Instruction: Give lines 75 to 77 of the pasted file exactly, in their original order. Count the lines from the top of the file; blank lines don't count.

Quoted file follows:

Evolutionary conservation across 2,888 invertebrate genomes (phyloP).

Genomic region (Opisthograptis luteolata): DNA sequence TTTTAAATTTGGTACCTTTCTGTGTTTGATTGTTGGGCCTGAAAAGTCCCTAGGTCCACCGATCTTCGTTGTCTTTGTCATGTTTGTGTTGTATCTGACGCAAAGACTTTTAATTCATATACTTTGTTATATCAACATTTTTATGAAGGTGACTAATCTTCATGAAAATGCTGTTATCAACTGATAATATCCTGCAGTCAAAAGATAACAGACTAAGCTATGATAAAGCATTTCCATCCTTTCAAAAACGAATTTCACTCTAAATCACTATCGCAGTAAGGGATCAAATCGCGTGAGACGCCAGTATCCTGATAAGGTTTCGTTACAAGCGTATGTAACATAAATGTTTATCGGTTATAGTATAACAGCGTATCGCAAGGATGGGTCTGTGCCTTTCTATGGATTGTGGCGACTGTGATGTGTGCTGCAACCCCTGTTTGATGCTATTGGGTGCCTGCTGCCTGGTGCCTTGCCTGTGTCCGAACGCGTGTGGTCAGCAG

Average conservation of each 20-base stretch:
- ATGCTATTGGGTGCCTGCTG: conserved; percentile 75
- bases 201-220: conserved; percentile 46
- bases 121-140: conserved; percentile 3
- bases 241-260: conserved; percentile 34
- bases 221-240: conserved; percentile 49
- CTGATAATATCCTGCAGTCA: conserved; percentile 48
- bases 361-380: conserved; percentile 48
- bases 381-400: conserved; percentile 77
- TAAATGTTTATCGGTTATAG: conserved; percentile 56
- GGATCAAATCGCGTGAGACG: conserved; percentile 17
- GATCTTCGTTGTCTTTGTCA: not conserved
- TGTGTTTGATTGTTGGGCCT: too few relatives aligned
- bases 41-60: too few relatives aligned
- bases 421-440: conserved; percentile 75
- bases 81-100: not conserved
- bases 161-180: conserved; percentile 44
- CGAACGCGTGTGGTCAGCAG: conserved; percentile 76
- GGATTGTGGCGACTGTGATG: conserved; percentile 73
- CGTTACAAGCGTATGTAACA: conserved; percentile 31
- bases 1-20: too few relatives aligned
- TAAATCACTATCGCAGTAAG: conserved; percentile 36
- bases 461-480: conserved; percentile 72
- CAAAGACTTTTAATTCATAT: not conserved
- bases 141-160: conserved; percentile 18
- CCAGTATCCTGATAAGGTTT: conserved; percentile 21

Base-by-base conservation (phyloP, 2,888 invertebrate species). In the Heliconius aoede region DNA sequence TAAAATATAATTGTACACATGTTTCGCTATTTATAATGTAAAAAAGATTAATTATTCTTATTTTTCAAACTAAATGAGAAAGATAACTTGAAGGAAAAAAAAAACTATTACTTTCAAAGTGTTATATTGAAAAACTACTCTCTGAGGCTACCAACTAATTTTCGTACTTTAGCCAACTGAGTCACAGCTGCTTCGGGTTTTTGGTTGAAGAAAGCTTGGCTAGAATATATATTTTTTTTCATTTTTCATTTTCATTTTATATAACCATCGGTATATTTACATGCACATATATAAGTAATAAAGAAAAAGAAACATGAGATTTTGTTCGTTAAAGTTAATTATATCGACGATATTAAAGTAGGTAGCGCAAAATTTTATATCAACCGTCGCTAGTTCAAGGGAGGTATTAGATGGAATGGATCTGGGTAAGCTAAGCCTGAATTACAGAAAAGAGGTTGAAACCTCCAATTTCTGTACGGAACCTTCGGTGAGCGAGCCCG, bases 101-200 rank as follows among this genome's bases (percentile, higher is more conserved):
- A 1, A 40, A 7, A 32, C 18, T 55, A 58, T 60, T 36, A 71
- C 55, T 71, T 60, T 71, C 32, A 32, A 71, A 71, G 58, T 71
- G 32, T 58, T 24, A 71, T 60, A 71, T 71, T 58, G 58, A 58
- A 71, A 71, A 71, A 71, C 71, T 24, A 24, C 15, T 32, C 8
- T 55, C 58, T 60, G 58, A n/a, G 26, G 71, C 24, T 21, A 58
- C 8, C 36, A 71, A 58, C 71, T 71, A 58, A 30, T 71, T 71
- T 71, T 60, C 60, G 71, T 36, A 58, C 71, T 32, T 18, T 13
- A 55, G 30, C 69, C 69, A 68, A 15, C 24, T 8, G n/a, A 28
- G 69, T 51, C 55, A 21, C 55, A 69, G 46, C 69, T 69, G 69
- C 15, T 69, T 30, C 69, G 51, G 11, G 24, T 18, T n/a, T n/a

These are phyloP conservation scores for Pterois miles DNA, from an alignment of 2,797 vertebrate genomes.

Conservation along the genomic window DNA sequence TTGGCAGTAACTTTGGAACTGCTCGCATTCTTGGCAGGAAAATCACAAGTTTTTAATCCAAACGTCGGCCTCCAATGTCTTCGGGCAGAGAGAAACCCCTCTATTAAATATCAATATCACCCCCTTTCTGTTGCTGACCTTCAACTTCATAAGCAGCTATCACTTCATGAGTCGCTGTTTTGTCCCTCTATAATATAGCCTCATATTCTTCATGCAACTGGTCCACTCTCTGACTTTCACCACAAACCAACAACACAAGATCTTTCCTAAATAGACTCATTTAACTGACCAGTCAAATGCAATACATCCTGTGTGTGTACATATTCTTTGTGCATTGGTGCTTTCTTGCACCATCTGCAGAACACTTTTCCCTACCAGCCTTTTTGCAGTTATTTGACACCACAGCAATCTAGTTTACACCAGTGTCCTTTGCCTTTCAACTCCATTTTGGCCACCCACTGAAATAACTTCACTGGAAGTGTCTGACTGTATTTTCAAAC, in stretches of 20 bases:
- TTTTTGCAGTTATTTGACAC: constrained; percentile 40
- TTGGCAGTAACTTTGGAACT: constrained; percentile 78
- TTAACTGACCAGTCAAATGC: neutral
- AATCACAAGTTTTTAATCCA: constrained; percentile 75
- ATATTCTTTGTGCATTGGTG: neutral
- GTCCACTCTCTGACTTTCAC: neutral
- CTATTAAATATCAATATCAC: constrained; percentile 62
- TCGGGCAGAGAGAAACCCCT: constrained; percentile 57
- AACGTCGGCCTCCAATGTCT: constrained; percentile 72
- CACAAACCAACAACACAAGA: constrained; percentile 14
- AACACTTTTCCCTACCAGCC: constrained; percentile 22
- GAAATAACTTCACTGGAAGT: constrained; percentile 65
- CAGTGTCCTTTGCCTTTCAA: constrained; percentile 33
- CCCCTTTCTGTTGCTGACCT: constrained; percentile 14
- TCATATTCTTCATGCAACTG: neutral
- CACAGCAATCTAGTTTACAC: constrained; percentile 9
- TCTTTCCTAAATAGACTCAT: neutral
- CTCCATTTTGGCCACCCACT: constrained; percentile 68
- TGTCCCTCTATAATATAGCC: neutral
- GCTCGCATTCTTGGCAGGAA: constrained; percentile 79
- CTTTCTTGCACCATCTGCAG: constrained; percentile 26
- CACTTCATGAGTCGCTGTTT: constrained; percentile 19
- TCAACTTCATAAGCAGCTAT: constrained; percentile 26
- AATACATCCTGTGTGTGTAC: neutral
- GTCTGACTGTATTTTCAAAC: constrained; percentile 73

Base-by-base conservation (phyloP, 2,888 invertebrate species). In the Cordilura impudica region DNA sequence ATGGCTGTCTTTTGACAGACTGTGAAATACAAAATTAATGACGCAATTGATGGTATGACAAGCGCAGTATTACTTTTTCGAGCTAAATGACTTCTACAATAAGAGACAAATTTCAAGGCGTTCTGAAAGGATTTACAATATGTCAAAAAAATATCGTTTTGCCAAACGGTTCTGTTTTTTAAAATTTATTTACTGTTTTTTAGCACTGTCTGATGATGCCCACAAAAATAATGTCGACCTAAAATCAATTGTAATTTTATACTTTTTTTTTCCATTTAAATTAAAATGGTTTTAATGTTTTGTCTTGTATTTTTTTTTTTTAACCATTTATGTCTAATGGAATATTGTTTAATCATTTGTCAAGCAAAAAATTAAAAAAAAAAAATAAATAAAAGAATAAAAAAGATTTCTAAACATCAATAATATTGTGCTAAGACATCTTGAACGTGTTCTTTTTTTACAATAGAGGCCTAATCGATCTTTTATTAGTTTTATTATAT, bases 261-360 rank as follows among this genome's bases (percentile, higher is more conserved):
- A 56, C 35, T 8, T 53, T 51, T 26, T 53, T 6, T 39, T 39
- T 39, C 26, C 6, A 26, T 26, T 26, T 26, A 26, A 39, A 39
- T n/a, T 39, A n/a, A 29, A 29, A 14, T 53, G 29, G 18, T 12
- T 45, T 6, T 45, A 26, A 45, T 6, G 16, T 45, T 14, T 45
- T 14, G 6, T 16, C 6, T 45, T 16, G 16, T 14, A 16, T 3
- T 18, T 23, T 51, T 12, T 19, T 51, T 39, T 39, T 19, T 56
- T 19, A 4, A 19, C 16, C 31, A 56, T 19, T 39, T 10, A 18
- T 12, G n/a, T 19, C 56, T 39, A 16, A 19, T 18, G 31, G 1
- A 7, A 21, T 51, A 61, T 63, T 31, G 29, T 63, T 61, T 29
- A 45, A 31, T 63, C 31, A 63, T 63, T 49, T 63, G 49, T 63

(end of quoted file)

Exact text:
- T 12, G n/a, T 19, C 56, T 39, A 16, A 19, T 18, G 31, G 1
- A 7, A 21, T 51, A 61, T 63, T 31, G 29, T 63, T 61, T 29
- A 45, A 31, T 63, C 31, A 63, T 63, T 49, T 63, G 49, T 63